Lawyer Admits Suspect's Guilt
Oct. 13, 1993
JOHANNESBURG, South Africa (AP) _ The lawyer for a white extremist accused of killing black leader Chris Hani effectively admitted his client's guilt today.
Eben Jordaan, lawyer for Janusz Walus, had been expected to argue that a pistol identified by ballistics tests as the murder weapon had been planted in Walus's car.
But in his final argument before Judge Frikkie Eloff, he said: ''The ballistic evidence presents insurmountable difficulties for me to ask for an acquittal.''
Walus did not take the stand.
Jordaan told reporters after today's hearing that he had effectively acknowledged his client's guilt.
Police arrested Walus minutes after Hani, leader of the Communist Party and a top African National Congress official, was gunned down in his driveway April 10. The murder weapon was found in the car Walus was driving.
In earlier testimony, Walus' girlfriend had described the Polish-born suspect as a fierce anti-communist who feared activists like Hani would destroy the white paradise he found when he immigrated in 1981. Maria Ras said Walus was a member of the neo-Nazi Afrikaner Resistance Movement.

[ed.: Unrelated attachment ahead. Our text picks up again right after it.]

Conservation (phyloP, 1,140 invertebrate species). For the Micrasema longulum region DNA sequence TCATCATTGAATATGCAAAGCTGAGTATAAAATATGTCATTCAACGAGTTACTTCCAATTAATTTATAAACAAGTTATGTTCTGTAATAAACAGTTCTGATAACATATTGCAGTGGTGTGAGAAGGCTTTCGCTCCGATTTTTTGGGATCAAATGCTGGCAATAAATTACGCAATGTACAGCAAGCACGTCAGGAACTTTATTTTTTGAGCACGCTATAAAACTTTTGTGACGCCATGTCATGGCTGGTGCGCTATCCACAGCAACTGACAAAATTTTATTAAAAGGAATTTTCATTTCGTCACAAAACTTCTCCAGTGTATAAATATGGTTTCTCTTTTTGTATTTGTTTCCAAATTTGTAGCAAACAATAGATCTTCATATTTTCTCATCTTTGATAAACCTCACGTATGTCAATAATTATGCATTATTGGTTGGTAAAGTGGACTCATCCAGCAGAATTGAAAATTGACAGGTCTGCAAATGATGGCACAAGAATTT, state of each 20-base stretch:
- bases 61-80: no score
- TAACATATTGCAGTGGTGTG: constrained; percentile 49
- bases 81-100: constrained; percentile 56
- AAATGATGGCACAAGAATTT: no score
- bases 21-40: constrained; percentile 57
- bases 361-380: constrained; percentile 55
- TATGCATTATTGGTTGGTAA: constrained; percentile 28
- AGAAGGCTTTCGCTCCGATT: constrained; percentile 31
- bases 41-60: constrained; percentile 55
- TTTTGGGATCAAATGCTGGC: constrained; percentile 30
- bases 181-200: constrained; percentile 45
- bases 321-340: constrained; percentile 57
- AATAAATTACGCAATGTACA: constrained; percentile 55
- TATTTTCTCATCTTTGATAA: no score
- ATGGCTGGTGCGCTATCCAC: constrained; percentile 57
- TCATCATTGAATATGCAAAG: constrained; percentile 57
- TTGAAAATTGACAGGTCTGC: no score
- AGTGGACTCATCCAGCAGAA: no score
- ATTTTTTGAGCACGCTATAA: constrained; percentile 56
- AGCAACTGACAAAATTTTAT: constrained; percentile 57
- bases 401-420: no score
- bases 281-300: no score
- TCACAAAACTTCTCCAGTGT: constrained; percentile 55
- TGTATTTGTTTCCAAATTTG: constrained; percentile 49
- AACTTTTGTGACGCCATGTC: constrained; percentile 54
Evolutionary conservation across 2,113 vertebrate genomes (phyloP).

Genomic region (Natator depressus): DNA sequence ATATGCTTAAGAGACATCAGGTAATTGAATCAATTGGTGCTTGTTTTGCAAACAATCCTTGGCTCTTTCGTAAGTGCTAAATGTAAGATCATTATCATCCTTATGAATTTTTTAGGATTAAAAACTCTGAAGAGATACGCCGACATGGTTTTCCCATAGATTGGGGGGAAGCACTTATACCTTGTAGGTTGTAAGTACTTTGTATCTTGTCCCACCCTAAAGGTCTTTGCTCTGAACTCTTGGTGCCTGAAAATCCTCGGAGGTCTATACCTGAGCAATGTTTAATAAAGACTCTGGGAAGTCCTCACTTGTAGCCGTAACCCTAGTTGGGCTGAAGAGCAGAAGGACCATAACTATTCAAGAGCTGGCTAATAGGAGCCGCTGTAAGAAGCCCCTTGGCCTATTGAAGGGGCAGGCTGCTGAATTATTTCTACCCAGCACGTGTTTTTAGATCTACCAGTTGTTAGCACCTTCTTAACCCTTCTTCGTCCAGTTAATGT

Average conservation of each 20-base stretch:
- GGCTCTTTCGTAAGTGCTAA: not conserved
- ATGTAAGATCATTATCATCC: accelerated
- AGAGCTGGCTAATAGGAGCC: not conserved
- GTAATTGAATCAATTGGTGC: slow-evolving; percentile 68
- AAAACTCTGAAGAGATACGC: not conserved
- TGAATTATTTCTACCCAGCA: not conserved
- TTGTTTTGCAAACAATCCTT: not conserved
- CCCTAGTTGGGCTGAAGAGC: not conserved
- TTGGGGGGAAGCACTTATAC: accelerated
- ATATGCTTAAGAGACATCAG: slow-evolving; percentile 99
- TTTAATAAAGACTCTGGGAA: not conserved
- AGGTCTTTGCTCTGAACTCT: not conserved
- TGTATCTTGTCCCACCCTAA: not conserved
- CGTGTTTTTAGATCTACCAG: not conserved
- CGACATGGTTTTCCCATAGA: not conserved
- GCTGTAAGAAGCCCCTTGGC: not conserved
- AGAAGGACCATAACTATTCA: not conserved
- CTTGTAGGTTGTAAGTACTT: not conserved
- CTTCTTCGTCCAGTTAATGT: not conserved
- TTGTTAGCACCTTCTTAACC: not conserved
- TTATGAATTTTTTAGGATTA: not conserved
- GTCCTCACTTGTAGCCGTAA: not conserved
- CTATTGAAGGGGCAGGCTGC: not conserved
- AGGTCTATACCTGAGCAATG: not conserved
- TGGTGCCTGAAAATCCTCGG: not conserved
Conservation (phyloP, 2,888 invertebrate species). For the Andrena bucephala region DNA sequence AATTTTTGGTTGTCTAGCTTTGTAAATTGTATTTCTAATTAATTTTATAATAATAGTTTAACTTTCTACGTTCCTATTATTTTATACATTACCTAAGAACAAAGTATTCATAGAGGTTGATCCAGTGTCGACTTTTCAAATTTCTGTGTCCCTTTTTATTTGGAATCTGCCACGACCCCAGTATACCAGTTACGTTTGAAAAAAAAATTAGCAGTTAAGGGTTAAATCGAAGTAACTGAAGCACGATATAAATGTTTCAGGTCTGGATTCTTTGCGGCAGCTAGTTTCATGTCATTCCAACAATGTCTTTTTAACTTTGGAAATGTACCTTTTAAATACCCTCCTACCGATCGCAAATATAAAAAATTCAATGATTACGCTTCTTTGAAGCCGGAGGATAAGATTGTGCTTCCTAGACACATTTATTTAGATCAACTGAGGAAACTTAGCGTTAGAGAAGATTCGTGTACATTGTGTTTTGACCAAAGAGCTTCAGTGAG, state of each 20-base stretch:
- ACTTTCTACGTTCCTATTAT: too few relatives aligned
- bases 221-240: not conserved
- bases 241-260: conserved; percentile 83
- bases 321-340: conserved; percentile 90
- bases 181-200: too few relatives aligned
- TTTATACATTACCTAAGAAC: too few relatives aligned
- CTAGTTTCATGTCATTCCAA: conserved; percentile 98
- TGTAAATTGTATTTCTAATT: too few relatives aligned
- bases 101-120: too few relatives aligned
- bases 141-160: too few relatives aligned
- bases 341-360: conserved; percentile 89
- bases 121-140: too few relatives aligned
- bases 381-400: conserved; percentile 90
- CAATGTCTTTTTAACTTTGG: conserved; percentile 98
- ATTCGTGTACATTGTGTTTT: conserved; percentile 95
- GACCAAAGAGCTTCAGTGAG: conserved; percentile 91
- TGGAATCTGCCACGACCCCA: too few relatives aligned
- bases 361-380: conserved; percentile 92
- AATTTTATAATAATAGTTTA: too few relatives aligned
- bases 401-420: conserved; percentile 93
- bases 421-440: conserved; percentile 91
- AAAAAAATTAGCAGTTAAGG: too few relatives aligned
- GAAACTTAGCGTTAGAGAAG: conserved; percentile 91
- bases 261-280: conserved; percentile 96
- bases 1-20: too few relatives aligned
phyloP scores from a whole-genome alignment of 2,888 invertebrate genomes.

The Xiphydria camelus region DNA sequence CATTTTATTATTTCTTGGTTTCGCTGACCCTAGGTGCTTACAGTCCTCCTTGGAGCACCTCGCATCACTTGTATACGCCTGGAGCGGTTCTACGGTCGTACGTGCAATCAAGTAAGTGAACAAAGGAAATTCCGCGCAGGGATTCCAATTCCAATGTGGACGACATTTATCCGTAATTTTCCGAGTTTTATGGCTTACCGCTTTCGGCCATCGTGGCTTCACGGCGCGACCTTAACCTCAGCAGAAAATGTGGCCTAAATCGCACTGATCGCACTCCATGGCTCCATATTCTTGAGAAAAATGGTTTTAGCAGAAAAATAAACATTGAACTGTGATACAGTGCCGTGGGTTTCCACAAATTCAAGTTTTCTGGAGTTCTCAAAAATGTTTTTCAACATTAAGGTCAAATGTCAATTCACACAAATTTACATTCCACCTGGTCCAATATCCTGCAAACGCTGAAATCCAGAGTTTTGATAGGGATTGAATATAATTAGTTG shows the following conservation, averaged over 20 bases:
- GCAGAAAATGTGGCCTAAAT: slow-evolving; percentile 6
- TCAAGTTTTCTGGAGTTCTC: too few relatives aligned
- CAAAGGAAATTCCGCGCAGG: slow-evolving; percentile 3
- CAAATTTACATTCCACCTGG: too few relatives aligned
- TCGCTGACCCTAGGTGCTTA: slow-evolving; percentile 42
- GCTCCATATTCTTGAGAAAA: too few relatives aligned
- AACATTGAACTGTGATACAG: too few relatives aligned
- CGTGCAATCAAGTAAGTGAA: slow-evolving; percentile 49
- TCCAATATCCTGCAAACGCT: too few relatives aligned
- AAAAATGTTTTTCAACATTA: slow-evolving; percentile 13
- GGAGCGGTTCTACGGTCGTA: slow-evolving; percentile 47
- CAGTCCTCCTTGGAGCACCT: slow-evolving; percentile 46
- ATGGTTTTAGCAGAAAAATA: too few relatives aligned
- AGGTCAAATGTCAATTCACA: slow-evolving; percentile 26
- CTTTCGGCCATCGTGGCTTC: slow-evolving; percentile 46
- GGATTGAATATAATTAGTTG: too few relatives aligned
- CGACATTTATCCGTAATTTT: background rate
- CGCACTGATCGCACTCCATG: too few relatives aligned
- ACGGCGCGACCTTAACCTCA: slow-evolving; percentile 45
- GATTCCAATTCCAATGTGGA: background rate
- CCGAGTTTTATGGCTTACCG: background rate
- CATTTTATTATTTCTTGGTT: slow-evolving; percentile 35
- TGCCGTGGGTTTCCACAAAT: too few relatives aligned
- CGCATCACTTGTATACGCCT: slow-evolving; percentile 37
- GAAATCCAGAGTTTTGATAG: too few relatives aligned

Walus, Gaye Derby-Lewis and her husband, Clive Derby-Lewis, a prominent Conservative Party politician, are all charged with murder, conspiracy to commit murder and illegal weapons possession.
Clive Derby-Lewis is accused of supplying Walus with the murder weapon, and his wife is accused of drawing up a hit list that included Hani, ANC leader Nelson Mandela and Communist Party leader Joe Slovo.
Hani's death came as the ANC and the governing National Party were making progress on plans for South Africa's first multiracial elections, which the black-led ANC is expected to win.